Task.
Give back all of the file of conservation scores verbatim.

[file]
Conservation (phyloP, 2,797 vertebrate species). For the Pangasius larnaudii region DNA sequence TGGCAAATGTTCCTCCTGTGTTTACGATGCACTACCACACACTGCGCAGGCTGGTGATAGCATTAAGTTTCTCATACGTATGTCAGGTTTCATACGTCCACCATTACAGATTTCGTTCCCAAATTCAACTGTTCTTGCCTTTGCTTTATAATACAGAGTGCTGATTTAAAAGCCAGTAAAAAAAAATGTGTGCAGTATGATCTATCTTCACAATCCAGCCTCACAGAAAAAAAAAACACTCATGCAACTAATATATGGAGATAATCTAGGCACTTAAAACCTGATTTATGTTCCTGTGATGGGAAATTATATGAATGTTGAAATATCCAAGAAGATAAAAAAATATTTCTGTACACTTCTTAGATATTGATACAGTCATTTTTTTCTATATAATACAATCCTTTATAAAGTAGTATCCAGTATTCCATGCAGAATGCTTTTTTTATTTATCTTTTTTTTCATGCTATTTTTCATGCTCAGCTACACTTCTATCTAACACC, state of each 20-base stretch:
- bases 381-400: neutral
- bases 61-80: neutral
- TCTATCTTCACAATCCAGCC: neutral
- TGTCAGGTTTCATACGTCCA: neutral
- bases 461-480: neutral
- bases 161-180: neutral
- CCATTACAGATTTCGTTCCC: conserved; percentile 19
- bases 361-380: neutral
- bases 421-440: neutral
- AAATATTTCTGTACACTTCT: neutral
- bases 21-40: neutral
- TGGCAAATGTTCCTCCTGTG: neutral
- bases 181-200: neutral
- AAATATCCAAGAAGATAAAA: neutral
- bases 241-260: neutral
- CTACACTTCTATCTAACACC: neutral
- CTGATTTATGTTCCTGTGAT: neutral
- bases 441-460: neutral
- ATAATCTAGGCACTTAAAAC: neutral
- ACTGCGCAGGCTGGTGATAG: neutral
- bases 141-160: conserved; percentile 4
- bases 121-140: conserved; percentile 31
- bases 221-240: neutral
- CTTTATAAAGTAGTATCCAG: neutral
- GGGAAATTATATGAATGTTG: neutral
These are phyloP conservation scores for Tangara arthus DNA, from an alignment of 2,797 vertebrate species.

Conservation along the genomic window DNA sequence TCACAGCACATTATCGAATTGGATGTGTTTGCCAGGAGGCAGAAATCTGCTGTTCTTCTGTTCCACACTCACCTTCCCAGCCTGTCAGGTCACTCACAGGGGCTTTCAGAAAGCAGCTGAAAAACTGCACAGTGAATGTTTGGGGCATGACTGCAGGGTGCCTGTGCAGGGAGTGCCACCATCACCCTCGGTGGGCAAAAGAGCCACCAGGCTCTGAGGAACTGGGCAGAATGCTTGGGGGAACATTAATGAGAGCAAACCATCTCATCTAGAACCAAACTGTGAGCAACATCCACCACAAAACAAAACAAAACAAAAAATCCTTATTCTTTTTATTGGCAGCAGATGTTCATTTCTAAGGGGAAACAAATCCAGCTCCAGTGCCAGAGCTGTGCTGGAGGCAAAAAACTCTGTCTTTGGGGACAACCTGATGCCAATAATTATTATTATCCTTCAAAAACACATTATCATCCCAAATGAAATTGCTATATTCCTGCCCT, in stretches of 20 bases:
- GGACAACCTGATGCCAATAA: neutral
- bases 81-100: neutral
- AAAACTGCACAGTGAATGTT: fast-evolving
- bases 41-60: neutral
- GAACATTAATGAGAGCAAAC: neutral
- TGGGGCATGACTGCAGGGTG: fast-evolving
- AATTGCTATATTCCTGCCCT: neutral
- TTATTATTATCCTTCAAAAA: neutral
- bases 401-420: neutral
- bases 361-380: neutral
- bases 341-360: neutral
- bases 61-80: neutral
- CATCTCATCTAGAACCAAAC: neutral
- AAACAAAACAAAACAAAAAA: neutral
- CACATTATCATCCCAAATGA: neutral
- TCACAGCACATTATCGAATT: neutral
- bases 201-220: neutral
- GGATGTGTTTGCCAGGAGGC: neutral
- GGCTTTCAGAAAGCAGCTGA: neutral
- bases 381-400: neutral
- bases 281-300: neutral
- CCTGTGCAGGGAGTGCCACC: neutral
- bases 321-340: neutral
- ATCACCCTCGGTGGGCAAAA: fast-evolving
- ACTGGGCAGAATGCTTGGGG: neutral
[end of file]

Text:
Conservation (phyloP, 2,797 vertebrate species). For the Pangasius larnaudii region DNA sequence TGGCAAATGTTCCTCCTGTGTTTACGATGCACTACCACACACTGCGCAGGCTGGTGATAGCATTAAGTTTCTCATACGTATGTCAGGTTTCATACGTCCACCATTACAGATTTCGTTCCCAAATTCAACTGTTCTTGCCTTTGCTTTATAATACAGAGTGCTGATTTAAAAGCCAGTAAAAAAAAATGTGTGCAGTATGATCTATCTTCACAATCCAGCCTCACAGAAAAAAAAAACACTCATGCAACTAATATATGGAGATAATCTAGGCACTTAAAACCTGATTTATGTTCCTGTGATGGGAAATTATATGAATGTTGAAATATCCAAGAAGATAAAAAAATATTTCTGTACACTTCTTAGATATTGATACAGTCATTTTTTTCTATATAATACAATCCTTTATAAAGTAGTATCCAGTATTCCATGCAGAATGCTTTTTTTATTTATCTTTTTTTTCATGCTATTTTTCATGCTCAGCTACACTTCTATCTAACACC, state of each 20-base stretch:
- bases 381-400: neutral
- bases 61-80: neutral
- TCTATCTTCACAATCCAGCC: neutral
- TGTCAGGTTTCATACGTCCA: neutral
- bases 461-480: neutral
- bases 161-180: neutral
- CCATTACAGATTTCGTTCCC: conserved; percentile 19
- bases 361-380: neutral
- bases 421-440: neutral
- AAATATTTCTGTACACTTCT: neutral
- bases 21-40: neutral
- TGGCAAATGTTCCTCCTGTG: neutral
- bases 181-200: neutral
- AAATATCCAAGAAGATAAAA: neutral
- bases 241-260: neutral
- CTACACTTCTATCTAACACC: neutral
- CTGATTTATGTTCCTGTGAT: neutral
- bases 441-460: neutral
- ATAATCTAGGCACTTAAAAC: neutral
- ACTGCGCAGGCTGGTGATAG: neutral
- bases 141-160: conserved; percentile 4
- bases 121-140: conserved; percentile 31
- bases 221-240: neutral
- CTTTATAAAGTAGTATCCAG: neutral
- GGGAAATTATATGAATGTTG: neutral
These are phyloP conservation scores for Tangara arthus DNA, from an alignment of 2,797 vertebrate species.

Conservation along the genomic window DNA sequence TCACAGCACATTATCGAATTGGATGTGTTTGCCAGGAGGCAGAAATCTGCTGTTCTTCTGTTCCACACTCACCTTCCCAGCCTGTCAGGTCACTCACAGGGGCTTTCAGAAAGCAGCTGAAAAACTGCACAGTGAATGTTTGGGGCATGACTGCAGGGTGCCTGTGCAGGGAGTGCCACCATCACCCTCGGTGGGCAAAAGAGCCACCAGGCTCTGAGGAACTGGGCAGAATGCTTGGGGGAACATTAATGAGAGCAAACCATCTCATCTAGAACCAAACTGTGAGCAACATCCACCACAAAACAAAACAAAACAAAAAATCCTTATTCTTTTTATTGGCAGCAGATGTTCATTTCTAAGGGGAAACAAATCCAGCTCCAGTGCCAGAGCTGTGCTGGAGGCAAAAAACTCTGTCTTTGGGGACAACCTGATGCCAATAATTATTATTATCCTTCAAAAACACATTATCATCCCAAATGAAATTGCTATATTCCTGCCCT, in stretches of 20 bases:
- GGACAACCTGATGCCAATAA: neutral
- bases 81-100: neutral
- AAAACTGCACAGTGAATGTT: fast-evolving
- bases 41-60: neutral
- GAACATTAATGAGAGCAAAC: neutral
- TGGGGCATGACTGCAGGGTG: fast-evolving
- AATTGCTATATTCCTGCCCT: neutral
- TTATTATTATCCTTCAAAAA: neutral
- bases 401-420: neutral
- bases 361-380: neutral
- bases 341-360: neutral
- bases 61-80: neutral
- CATCTCATCTAGAACCAAAC: neutral
- AAACAAAACAAAACAAAAAA: neutral
- CACATTATCATCCCAAATGA: neutral
- TCACAGCACATTATCGAATT: neutral
- bases 201-220: neutral
- GGATGTGTTTGCCAGGAGGC: neutral
- GGCTTTCAGAAAGCAGCTGA: neutral
- bases 381-400: neutral
- bases 281-300: neutral
- CCTGTGCAGGGAGTGCCACC: neutral
- bases 321-340: neutral
- ATCACCCTCGGTGGGCAAAA: fast-evolving
- ACTGGGCAGAATGCTTGGGG: neutral